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GCC 10 Compiler Drops IBM Cell Broadband Engine SPU Support

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  • GCC 10 Compiler Drops IBM Cell Broadband Engine SPU Support

    Phoronix: GCC 10 Compiler Drops IBM Cell Broadband Engine SPU Support

    Next year's GNU Compiler Collection 10 (GCC 10) compiler release is doing away with support for IBM's Cell Broadband Engine SPU support...

    http://www.phoronix.com/scan.php?pag...ps-Cell-BE-SPU

  • #2
    Insanely high performance architecture that developers were too lazy to design for. IBM did everything right except make the barriers to entry low enough for average devs but cache coherency needs to die.
    Last edited by LoveRPi; 09-04-2019, 01:19 AM.

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    • #3
      Goodbye PlayStation 3

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      • #4
        Insanely "high" performance POWER-based architecture with insane development and optimization costs plus no good optimization compatibility with existing software (SPEs are 'units in themselves' that are just pieces of compute power like GPU units that cannot run generalized software). The end result (death of the platform) was pretty predictable.

        Also, the general mainstream software compiler optimization for PUs without branch prediction and active microcode execution thread management is a pain, and all such platforms are pretty much doomed.
        Last edited by Alex/AT; 09-04-2019, 02:04 AM.

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        • #5
          Originally posted by LoveRPi View Post
          Insanely high performance architecture that developers were too lazy to design for. IBM did everything right except make the barriers to entry low enough for average devs but cache coherency needs to die.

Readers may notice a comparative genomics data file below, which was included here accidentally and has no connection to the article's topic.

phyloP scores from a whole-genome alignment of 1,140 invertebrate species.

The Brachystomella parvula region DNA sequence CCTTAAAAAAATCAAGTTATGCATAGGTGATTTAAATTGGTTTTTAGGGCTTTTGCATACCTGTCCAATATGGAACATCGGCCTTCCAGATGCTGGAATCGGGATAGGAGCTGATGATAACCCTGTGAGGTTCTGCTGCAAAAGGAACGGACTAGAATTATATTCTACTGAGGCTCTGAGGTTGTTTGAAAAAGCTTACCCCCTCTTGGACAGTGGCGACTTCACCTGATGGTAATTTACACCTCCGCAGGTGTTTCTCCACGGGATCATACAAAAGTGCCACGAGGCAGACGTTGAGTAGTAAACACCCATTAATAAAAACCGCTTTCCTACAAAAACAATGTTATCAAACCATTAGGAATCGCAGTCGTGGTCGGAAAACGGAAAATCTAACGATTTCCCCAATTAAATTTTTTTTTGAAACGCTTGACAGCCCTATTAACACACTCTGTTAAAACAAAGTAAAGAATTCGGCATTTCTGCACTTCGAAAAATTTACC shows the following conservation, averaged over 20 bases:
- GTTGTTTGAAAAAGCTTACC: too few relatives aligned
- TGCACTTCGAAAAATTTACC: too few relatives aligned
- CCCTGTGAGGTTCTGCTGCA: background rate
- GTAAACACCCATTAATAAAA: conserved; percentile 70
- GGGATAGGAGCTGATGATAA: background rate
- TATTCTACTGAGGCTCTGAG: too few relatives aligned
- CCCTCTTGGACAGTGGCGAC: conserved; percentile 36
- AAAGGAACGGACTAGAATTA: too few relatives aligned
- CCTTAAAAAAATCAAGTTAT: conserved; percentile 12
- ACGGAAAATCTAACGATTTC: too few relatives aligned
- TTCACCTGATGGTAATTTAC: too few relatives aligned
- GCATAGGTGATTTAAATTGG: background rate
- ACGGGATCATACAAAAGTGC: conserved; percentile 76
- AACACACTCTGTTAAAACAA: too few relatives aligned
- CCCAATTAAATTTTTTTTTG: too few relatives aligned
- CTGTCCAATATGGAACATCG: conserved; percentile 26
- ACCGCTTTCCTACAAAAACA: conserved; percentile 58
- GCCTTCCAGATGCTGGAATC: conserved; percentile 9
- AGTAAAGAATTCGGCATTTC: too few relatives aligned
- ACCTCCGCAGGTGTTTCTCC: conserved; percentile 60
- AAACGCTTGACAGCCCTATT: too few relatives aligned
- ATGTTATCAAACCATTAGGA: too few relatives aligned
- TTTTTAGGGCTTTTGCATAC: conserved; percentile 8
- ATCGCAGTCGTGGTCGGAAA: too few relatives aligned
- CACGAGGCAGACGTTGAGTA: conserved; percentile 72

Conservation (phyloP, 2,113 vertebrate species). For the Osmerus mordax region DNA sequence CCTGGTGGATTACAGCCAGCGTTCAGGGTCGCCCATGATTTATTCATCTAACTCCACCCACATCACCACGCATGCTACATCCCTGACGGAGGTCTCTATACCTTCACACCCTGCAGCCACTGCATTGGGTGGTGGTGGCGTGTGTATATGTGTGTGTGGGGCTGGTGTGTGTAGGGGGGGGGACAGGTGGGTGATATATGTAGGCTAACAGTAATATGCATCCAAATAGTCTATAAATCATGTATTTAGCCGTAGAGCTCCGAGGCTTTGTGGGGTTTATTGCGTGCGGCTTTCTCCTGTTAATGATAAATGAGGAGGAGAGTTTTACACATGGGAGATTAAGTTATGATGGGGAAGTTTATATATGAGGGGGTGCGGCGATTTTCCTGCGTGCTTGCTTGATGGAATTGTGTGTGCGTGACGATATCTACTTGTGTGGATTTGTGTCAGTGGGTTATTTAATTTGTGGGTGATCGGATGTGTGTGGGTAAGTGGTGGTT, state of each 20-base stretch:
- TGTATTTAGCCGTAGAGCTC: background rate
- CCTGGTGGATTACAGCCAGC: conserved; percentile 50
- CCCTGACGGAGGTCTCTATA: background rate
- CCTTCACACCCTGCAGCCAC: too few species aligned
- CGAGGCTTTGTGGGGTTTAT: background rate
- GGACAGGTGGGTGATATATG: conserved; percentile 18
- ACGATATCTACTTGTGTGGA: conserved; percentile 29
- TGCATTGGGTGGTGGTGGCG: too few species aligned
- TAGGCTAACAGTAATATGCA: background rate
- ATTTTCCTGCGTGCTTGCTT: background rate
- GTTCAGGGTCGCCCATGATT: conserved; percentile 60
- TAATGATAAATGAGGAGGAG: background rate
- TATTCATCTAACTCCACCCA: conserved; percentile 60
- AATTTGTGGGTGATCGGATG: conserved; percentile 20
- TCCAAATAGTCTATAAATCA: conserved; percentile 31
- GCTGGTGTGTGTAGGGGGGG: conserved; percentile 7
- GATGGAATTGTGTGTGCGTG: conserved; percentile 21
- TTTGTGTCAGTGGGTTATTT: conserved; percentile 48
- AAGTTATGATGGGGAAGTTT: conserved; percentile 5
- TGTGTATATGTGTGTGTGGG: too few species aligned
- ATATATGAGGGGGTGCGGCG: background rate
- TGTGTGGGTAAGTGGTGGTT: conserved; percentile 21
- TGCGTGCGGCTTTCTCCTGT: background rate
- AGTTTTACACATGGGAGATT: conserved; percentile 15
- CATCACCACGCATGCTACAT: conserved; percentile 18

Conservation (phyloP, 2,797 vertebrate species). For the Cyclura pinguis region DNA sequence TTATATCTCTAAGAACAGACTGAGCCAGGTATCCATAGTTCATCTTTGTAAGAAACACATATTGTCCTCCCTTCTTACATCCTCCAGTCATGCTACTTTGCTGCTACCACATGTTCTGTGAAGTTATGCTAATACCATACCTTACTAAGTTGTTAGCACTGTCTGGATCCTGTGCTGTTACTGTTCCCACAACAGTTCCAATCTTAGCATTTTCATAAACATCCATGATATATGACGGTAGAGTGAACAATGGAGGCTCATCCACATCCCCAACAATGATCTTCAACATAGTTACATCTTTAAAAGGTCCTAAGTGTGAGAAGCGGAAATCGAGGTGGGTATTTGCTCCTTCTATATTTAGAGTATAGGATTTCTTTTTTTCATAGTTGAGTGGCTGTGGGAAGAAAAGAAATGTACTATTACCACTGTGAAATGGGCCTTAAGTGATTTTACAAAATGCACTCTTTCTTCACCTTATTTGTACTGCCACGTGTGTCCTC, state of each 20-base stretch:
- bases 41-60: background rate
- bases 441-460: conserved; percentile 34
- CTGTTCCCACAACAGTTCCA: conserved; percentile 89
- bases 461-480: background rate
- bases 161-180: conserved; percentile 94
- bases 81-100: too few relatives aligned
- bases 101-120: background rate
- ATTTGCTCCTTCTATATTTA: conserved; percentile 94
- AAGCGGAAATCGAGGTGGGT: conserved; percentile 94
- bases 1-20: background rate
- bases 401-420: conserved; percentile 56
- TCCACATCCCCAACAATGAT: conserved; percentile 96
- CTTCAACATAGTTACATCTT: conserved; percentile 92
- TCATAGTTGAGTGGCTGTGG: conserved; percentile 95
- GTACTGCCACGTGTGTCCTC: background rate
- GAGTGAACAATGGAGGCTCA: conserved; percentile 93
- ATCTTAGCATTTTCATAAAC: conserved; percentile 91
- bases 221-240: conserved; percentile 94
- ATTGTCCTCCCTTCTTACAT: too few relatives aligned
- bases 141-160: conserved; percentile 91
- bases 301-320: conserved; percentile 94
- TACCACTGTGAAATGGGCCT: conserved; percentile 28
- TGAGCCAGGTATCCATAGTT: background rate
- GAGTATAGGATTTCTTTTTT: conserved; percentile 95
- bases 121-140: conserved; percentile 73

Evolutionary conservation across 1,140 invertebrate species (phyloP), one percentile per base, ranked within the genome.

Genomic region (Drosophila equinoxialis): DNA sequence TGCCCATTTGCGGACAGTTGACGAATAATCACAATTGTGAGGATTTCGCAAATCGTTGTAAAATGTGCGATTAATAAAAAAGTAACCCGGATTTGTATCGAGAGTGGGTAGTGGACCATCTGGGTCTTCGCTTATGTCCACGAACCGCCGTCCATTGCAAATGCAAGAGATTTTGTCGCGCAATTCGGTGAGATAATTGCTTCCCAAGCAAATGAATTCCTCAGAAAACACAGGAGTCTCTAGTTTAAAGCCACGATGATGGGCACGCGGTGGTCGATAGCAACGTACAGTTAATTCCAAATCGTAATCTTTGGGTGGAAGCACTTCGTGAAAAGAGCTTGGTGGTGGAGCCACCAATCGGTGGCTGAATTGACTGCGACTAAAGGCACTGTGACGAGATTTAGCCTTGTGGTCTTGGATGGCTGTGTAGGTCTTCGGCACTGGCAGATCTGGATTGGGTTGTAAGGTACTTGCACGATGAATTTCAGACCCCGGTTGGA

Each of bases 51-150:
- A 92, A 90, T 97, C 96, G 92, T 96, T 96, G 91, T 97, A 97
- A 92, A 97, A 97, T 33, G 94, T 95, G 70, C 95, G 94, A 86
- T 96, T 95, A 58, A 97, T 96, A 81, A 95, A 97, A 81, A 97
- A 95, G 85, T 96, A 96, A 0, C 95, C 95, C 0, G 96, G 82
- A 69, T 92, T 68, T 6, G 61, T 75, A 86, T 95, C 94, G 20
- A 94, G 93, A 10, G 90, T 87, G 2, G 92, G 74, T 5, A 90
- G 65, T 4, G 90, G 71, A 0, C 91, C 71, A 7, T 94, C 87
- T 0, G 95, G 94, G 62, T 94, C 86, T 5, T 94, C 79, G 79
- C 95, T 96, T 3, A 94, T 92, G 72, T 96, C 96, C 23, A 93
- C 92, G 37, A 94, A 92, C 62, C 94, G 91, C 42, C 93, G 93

The SPUs were crap. They were designed by a team that had no idea on how they were to be used and what features were essential.

          I spent years writing SPU code for a former game studio. Their only positive was they had control over DMA from the SPU rather than relying on the main CPU to run it. Other than that the EE they supplanted were far superior in design. Wall clock time a single SPU wasn't significantly faster than an EE even though the SPU ran at 8x the clock rate. The SPUs had no swizzling, no broadcast math, and no write masking. You spent all your time screwing around unpacking and repacking the data whereas the EE could use the data without manipulation. The SPUs also had no VIF meaning you couldn't compress vectors in memory and unpack them for free on DMA transfer.

          Sony really botched the PS3. It was full of half-assed solutions and buggy hardware.
          I did earn really good money dealing with it though, so I can't complain too much.

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          • #6